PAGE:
Tuesday, April 2, 2013

Killing animals and killing people

Questionable taste is everywhere. This article on vegetarianism by (full bragging disclosure: my Facebook friend) Stuart Rachels looks very good until you get to part 6: Industrial Farming and the Holocaust. The tone goes way off right here:
To compare industrial farming to the Holocaust, let’s consider the number of victims involved in each.
You can almost hear the sleeves being rolled up as we eagerly set about our business (at the beginning of the sentence and especially on the word 'let's'). There is no need to bring the Holocaust into the discussion at all. The previous five parts have catalogued quite enough horror.

Nothing by Coetzee is mentioned in the bibliography.


  1. Well, #'s matter when you're a utilitarian...

    Have you looked at Eternal Treblinka by Charles Patterson? A rather different tone, in its attempt to work out the comparison.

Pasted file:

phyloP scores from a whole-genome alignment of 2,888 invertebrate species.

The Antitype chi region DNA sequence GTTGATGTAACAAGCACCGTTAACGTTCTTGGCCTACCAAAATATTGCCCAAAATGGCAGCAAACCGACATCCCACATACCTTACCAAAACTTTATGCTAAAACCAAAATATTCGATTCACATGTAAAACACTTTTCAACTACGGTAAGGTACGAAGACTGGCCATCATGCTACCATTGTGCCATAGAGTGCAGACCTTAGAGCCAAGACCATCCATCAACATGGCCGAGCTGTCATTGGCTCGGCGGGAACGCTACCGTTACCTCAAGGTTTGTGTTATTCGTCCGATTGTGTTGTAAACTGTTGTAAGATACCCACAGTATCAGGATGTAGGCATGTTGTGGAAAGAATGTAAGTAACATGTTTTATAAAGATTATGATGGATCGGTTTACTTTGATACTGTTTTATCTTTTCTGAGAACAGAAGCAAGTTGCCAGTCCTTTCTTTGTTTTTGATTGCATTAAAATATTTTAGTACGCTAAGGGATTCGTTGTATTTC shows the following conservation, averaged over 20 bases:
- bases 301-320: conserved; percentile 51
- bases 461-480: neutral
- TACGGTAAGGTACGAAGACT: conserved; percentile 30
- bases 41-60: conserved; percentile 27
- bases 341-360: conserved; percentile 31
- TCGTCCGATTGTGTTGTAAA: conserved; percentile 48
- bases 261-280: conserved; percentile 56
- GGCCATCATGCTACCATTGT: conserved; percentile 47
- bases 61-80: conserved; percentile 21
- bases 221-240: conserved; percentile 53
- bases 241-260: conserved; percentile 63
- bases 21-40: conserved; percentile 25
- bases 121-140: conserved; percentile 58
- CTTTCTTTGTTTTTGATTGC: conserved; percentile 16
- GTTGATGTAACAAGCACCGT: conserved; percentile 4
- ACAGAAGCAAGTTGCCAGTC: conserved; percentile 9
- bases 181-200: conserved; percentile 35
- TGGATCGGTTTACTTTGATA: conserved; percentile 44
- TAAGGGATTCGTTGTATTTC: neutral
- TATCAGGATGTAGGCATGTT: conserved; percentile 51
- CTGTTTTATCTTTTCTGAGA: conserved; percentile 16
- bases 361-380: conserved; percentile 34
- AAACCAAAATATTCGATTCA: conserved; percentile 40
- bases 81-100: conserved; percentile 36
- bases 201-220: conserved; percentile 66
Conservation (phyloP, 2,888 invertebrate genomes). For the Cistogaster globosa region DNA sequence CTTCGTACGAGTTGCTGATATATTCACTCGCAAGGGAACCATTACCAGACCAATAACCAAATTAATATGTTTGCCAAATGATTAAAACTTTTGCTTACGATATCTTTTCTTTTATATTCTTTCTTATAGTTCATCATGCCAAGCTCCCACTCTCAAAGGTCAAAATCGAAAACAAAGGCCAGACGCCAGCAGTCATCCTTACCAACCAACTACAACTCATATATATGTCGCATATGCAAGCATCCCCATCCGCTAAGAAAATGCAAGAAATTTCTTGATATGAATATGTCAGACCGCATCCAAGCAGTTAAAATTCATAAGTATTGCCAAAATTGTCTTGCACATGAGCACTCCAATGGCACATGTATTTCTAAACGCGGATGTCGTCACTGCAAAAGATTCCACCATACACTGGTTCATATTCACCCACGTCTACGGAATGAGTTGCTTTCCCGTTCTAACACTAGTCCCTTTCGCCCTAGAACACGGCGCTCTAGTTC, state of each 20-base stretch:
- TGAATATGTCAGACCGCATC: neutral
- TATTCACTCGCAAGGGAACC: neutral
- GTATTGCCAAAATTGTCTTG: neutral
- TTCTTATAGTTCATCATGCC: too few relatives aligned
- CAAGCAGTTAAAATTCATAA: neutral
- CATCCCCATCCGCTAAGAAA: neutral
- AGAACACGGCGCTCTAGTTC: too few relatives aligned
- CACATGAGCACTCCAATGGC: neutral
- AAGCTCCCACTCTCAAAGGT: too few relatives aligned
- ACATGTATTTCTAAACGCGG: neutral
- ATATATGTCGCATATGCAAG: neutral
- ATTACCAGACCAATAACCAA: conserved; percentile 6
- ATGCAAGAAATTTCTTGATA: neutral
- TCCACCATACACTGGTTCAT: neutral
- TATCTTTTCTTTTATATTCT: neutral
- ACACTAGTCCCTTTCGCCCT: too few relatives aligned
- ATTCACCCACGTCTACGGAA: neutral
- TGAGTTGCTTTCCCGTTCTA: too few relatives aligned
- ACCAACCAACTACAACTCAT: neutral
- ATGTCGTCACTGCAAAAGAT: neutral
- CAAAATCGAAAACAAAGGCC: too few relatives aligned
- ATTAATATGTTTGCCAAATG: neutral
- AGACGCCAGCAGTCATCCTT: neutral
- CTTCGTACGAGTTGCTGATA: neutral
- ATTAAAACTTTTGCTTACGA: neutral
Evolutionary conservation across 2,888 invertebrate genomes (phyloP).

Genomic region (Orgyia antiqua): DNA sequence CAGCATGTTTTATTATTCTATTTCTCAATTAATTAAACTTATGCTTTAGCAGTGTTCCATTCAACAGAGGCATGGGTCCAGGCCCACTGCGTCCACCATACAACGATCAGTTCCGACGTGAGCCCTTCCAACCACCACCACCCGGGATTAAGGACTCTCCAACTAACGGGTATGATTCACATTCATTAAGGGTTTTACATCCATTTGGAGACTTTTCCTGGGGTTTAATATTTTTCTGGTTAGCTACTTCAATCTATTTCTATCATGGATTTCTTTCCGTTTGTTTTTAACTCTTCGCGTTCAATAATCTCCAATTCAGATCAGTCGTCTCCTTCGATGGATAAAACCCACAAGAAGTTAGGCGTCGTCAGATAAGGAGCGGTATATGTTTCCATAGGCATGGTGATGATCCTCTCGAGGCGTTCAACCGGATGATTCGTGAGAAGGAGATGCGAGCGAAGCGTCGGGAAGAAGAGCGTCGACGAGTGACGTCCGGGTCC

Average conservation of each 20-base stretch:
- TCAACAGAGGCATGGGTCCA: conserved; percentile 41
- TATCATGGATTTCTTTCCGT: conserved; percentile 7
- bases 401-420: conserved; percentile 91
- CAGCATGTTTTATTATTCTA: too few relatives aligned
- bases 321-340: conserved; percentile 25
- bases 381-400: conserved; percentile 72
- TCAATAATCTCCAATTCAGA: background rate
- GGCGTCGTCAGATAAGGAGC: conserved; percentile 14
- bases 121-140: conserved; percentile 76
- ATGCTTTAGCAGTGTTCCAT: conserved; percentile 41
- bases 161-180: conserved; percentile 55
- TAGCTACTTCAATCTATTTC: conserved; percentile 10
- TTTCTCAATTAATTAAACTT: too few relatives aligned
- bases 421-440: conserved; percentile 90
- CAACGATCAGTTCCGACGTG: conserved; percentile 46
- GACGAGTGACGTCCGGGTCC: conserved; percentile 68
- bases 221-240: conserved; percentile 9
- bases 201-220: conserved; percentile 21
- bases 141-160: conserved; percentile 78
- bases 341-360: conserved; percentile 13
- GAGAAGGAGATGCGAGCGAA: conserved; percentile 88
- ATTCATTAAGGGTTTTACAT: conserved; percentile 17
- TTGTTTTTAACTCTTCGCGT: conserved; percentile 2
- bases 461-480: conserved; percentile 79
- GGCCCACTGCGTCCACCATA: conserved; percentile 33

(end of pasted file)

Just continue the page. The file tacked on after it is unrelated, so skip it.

The omission of Coetzee can be explained in part simply in that Costello's horror is not the sort of sentiment in which rational utilitarians like Singer (and, I'd guess, the Rachels's) want to traffic: too much emotion.

  2. I haven't seen Eternal Treblinka, no. Thanks for the tip--it looks good.

    Yes, too much emotion might be part of it (although there's quite a bit of emotion, it seems to me, in the descriptions of the treatment of animals). The wrong kind of emotion, too, perhaps. It seems like an aesthetic matter in the end, Stuart not hearing, or just not being bothered by, something that is very jarring to my ears. And by that I don't just mean the sentence I quoted but the whole thing. In a way it's the attention to numbers that bothers me. Then again, I haven't read the whole piece, so I can't be too critical. Most of it looks very good indeed.